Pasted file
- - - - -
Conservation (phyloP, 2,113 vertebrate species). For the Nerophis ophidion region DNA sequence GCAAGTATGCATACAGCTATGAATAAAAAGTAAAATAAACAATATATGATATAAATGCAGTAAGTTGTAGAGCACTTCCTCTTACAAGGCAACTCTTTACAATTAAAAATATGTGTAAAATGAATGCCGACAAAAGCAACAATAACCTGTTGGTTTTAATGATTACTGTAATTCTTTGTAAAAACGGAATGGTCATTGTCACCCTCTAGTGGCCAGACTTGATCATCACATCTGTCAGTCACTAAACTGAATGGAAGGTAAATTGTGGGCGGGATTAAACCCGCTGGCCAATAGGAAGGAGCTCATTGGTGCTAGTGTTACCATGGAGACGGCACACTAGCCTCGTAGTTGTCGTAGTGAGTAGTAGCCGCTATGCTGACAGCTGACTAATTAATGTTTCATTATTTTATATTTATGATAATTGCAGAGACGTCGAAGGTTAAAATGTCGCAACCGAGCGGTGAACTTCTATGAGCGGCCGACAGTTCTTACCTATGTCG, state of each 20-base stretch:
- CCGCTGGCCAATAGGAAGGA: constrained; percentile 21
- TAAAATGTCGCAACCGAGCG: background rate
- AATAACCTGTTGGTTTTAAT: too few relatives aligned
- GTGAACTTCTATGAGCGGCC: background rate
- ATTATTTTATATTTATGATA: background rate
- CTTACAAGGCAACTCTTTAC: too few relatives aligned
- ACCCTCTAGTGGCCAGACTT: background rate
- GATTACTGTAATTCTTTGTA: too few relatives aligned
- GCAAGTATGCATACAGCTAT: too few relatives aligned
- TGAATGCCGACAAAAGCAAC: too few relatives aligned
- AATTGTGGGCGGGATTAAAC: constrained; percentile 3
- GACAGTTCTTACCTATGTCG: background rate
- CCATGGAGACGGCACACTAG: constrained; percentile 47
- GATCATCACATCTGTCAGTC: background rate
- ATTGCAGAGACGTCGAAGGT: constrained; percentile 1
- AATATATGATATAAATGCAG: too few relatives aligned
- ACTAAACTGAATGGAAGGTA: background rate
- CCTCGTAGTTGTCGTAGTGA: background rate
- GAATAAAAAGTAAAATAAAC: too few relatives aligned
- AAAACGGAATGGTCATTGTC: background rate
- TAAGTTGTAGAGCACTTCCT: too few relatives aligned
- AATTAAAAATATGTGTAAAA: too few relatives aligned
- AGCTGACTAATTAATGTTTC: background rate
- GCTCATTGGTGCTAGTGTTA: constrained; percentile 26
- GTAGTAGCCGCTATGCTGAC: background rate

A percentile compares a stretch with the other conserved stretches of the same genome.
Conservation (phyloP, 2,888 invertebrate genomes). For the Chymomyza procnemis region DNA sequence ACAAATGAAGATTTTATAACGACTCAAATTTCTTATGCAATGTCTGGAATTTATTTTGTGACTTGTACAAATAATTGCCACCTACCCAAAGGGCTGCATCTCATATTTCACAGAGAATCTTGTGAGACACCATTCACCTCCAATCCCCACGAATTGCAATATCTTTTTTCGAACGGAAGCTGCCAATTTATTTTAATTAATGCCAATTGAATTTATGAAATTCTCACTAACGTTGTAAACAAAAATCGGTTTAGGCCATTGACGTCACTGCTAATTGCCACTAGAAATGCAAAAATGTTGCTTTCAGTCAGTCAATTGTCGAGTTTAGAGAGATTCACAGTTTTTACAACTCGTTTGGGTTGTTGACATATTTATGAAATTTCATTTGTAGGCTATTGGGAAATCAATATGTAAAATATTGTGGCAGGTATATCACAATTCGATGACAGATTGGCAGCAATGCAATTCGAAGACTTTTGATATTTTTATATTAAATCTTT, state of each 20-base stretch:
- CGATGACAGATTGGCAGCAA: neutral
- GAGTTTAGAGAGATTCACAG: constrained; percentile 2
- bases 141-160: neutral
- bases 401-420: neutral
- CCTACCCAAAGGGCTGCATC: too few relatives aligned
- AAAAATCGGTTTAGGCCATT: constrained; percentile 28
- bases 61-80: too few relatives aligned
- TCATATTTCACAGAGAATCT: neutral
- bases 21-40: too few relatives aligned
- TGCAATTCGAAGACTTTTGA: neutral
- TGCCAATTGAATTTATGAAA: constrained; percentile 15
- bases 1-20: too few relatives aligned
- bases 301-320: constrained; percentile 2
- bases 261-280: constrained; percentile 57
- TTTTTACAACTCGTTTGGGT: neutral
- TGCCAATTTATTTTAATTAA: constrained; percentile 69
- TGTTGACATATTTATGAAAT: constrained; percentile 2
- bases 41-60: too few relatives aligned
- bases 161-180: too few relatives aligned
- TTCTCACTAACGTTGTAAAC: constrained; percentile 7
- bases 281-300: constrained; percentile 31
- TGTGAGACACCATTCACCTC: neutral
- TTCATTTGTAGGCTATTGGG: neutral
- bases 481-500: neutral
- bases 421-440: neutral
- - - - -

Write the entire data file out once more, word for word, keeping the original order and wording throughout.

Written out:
Conservation (phyloP, 2,113 vertebrate species). For the Nerophis ophidion region DNA sequence GCAAGTATGCATACAGCTATGAATAAAAAGTAAAATAAACAATATATGATATAAATGCAGTAAGTTGTAGAGCACTTCCTCTTACAAGGCAACTCTTTACAATTAAAAATATGTGTAAAATGAATGCCGACAAAAGCAACAATAACCTGTTGGTTTTAATGATTACTGTAATTCTTTGTAAAAACGGAATGGTCATTGTCACCCTCTAGTGGCCAGACTTGATCATCACATCTGTCAGTCACTAAACTGAATGGAAGGTAAATTGTGGGCGGGATTAAACCCGCTGGCCAATAGGAAGGAGCTCATTGGTGCTAGTGTTACCATGGAGACGGCACACTAGCCTCGTAGTTGTCGTAGTGAGTAGTAGCCGCTATGCTGACAGCTGACTAATTAATGTTTCATTATTTTATATTTATGATAATTGCAGAGACGTCGAAGGTTAAAATGTCGCAACCGAGCGGTGAACTTCTATGAGCGGCCGACAGTTCTTACCTATGTCG, state of each 20-base stretch:
- CCGCTGGCCAATAGGAAGGA: constrained; percentile 21
- TAAAATGTCGCAACCGAGCG: background rate
- AATAACCTGTTGGTTTTAAT: too few relatives aligned
- GTGAACTTCTATGAGCGGCC: background rate
- ATTATTTTATATTTATGATA: background rate
- CTTACAAGGCAACTCTTTAC: too few relatives aligned
- ACCCTCTAGTGGCCAGACTT: background rate
- GATTACTGTAATTCTTTGTA: too few relatives aligned
- GCAAGTATGCATACAGCTAT: too few relatives aligned
- TGAATGCCGACAAAAGCAAC: too few relatives aligned
- AATTGTGGGCGGGATTAAAC: constrained; percentile 3
- GACAGTTCTTACCTATGTCG: background rate
- CCATGGAGACGGCACACTAG: constrained; percentile 47
- GATCATCACATCTGTCAGTC: background rate
- ATTGCAGAGACGTCGAAGGT: constrained; percentile 1
- AATATATGATATAAATGCAG: too few relatives aligned
- ACTAAACTGAATGGAAGGTA: background rate
- CCTCGTAGTTGTCGTAGTGA: background rate
- GAATAAAAAGTAAAATAAAC: too few relatives aligned
- AAAACGGAATGGTCATTGTC: background rate
- TAAGTTGTAGAGCACTTCCT: too few relatives aligned
- AATTAAAAATATGTGTAAAA: too few relatives aligned
- AGCTGACTAATTAATGTTTC: background rate
- GCTCATTGGTGCTAGTGTTA: constrained; percentile 26
- GTAGTAGCCGCTATGCTGAC: background rate

A percentile compares a stretch with the other conserved stretches of the same genome.
Conservation (phyloP, 2,888 invertebrate genomes). For the Chymomyza procnemis region DNA sequence ACAAATGAAGATTTTATAACGACTCAAATTTCTTATGCAATGTCTGGAATTTATTTTGTGACTTGTACAAATAATTGCCACCTACCCAAAGGGCTGCATCTCATATTTCACAGAGAATCTTGTGAGACACCATTCACCTCCAATCCCCACGAATTGCAATATCTTTTTTCGAACGGAAGCTGCCAATTTATTTTAATTAATGCCAATTGAATTTATGAAATTCTCACTAACGTTGTAAACAAAAATCGGTTTAGGCCATTGACGTCACTGCTAATTGCCACTAGAAATGCAAAAATGTTGCTTTCAGTCAGTCAATTGTCGAGTTTAGAGAGATTCACAGTTTTTACAACTCGTTTGGGTTGTTGACATATTTATGAAATTTCATTTGTAGGCTATTGGGAAATCAATATGTAAAATATTGTGGCAGGTATATCACAATTCGATGACAGATTGGCAGCAATGCAATTCGAAGACTTTTGATATTTTTATATTAAATCTTT, state of each 20-base stretch:
- CGATGACAGATTGGCAGCAA: neutral
- GAGTTTAGAGAGATTCACAG: constrained; percentile 2
- bases 141-160: neutral
- bases 401-420: neutral
- CCTACCCAAAGGGCTGCATC: too few relatives aligned
- AAAAATCGGTTTAGGCCATT: constrained; percentile 28
- bases 61-80: too few relatives aligned
- TCATATTTCACAGAGAATCT: neutral
- bases 21-40: too few relatives aligned
- TGCAATTCGAAGACTTTTGA: neutral
- TGCCAATTGAATTTATGAAA: constrained; percentile 15
- bases 1-20: too few relatives aligned
- bases 301-320: constrained; percentile 2
- bases 261-280: constrained; percentile 57
- TTTTTACAACTCGTTTGGGT: neutral
- TGCCAATTTATTTTAATTAA: constrained; percentile 69
- TGTTGACATATTTATGAAAT: constrained; percentile 2
- bases 41-60: too few relatives aligned
- bases 161-180: too few relatives aligned
- TTCTCACTAACGTTGTAAAC: constrained; percentile 7
- bases 281-300: constrained; percentile 31
- TGTGAGACACCATTCACCTC: neutral
- TTCATTTGTAGGCTATTGGG: neutral
- bases 481-500: neutral
- bases 421-440: neutral